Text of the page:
As the human body is a complex system, we divide it into may sub-systems to better understand the principles under which it operates.
The endocrine system can be considered one of such subsystems of our body. The endocrine system is composed of a set of nine glands:
The glands of the endocrine system:
The pineal gland – located in the head – is the organ of sensitivity to light. Its size is diminishing with age. It is the main source of serotonin – a hormone of our inner happiness. Serotonin also ensures the transmission of nerve signals around the body. During the night, serotonin is converted to melatonin which is a hormone of our biological life cycles (e.g. sleeping and being awake). Melatonin also affects other hormones such as hormones of a menstrual cycle and the formation of reproductive cells.
Pituitary gland – like the pineal gland – is located in the head and it is divided into an anterior and posterior lobe. The anterior lobe produces six hormones, such as a growth hormone which affects the development and growth of the body, and thyrotropine which controls the activity of the thyroid gland. The posterior lobe produces other hormones, including oxytocin, which induce uterine contractions.
The thyroid gland is located in the neck symmetrically distributed on both sides of a central axis. The thyroid gland produces thyroxine hormones through which it affects metabolism and the formation of proteins and it has a thermoregulatory effect. Calcitonin affects the conversion and deposition of calcium and phosphorus. The function of the thyroid gland is indispensable and irreplaceable in the body like in case of other glands of the endocrine system.
Parathyroid glands are four tiny glands located in the neck on the top, and bottom side of the thyroid gland and they produce hormones that affect the growth, development and strength of bones.
The thymus gland – or even a child gland – is located behind the breastbone and it ceases to exist in adulthood. It is responsible for the body's immune system and its immunity.
The adrenal glands are in the kidneys, and they have several functions: they help manage blood sugar levels in the body, they support the burning of proteins and lipids, they control the volume of the blood and help manage blood pressure, they contribute to the development of secondary sexual characteristics.
The stomach sweetbread – also known as the pancreas – produces digestive enzymes that help to break down lipids, saccharides and carbohydrates. The pancreas also produces insulin which helps maintain stable levels of blood glucose in the blood.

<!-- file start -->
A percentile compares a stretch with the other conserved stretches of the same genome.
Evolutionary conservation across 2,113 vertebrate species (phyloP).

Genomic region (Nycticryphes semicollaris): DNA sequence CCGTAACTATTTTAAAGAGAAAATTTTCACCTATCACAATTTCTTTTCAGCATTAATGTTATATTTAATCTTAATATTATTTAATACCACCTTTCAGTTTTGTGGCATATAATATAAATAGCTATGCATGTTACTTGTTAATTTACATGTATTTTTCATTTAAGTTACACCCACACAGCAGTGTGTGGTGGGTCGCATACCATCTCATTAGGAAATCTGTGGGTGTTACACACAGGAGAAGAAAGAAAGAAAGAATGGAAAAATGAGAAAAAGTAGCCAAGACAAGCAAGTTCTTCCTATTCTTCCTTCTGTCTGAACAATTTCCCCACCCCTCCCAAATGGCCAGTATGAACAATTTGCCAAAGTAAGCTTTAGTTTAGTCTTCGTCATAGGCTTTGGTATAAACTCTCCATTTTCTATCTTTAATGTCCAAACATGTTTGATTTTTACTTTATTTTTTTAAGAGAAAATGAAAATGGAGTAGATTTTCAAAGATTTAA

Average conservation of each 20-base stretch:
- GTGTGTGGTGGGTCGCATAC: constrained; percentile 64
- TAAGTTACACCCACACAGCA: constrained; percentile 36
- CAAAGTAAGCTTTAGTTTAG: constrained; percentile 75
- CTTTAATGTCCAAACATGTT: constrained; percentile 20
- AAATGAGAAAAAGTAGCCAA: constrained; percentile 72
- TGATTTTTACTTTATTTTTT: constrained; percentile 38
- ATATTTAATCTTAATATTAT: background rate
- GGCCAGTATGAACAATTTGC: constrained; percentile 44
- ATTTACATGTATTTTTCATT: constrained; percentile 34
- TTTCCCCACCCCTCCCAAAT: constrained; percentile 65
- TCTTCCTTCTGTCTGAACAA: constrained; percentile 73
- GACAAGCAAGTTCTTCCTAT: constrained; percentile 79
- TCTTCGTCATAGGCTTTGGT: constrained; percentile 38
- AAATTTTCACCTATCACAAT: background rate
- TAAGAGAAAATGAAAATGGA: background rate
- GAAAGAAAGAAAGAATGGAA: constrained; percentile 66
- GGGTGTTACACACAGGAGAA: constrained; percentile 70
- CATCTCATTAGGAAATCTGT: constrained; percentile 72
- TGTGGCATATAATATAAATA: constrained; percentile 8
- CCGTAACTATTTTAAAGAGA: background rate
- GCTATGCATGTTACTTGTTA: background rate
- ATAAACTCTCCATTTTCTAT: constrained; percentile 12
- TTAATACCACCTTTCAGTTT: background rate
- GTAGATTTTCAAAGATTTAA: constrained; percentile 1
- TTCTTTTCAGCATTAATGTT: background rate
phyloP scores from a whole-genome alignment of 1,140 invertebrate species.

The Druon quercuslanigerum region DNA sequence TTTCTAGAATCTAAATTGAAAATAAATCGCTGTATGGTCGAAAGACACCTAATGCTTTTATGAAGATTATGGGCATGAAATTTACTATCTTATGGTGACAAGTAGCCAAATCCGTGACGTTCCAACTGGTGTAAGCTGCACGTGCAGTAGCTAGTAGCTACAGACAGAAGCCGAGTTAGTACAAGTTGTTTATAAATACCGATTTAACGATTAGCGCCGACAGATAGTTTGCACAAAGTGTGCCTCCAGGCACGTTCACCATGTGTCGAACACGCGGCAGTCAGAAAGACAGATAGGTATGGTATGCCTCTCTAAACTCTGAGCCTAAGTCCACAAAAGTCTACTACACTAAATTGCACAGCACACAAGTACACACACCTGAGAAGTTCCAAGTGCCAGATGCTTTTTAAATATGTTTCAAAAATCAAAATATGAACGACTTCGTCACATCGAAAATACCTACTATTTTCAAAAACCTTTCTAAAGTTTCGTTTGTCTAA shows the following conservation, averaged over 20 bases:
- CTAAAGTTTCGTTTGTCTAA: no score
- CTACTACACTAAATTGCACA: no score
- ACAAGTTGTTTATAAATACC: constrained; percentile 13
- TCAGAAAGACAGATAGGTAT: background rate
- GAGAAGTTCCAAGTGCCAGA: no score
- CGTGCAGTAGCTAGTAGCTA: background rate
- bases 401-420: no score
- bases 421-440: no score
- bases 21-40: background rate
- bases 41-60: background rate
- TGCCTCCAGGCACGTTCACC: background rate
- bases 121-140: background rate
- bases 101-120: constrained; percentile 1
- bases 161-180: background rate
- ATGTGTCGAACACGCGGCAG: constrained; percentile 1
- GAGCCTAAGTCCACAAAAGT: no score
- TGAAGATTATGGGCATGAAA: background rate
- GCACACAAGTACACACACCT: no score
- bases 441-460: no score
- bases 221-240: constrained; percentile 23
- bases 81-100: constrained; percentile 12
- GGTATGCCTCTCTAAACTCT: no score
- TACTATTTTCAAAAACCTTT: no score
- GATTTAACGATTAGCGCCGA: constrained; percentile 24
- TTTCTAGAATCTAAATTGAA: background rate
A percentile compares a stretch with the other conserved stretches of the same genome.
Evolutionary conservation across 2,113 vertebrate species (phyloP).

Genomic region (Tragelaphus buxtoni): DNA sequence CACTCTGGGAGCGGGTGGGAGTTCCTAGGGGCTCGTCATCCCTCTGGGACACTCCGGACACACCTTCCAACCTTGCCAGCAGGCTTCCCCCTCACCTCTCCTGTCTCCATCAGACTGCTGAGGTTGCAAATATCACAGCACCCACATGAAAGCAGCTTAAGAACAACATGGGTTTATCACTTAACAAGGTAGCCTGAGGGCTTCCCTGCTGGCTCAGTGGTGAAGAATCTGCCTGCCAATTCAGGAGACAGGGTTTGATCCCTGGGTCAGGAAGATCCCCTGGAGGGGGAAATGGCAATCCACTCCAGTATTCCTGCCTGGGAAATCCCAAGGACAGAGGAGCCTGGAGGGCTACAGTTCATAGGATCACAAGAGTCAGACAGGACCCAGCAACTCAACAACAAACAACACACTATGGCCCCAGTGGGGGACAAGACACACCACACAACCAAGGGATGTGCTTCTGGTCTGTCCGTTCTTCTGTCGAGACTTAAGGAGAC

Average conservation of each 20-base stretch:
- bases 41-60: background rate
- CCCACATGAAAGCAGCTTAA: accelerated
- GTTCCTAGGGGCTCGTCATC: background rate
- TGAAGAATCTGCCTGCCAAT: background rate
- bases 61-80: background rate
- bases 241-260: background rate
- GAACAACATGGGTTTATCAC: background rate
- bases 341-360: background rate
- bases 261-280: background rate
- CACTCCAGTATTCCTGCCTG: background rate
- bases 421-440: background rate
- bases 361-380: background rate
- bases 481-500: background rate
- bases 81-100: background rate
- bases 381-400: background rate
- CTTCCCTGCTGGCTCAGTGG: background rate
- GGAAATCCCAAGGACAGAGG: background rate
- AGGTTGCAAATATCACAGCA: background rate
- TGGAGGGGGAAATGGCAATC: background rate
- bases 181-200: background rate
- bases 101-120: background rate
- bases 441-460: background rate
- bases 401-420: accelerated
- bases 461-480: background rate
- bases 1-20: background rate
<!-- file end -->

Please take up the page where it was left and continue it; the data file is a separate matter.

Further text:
The ovaries produce hormones, which are responsible for developing and maintaining the female traits as well as pregnancy, the menstrual cycle, and also fertility to a certain extent.
Testicles produce hormones that are responsible for the growth of male sex organs and the development of male characteristics and features, the growth of muscle mass and strength.
Endocrine glands produce hormones.
Hormones are biologically active substances having a role of:
affecting some physiological functions (breathing, pulse, pressure, temperature ...)
ensuring the exchange of information in the body – this is the management of metabolism.
The hormones affect other parts of the system in the body either directly or indirectly. Their functions are mutually combined, they complement and influence each other.
The thyroid gland "lives" of iodine.
While the other endocrine glands in our body need iodine only as one of the ingredients that ensure their correct functioning, the thyroid gland literally the "lives" of iodine. The thyroid gland allocates iodine to the other glands as needed.
These processes are pre-conditioned by the fact that the thyroid gland regularly receives a sufficient amount of iodine, and thus it can manage it sufficiently.
By using JODA ORGANIKAⓇ with the organic form of iodine, you nourish your thyroid gland correctly and give it an opportunity to nourish also other glands of your endocrine system.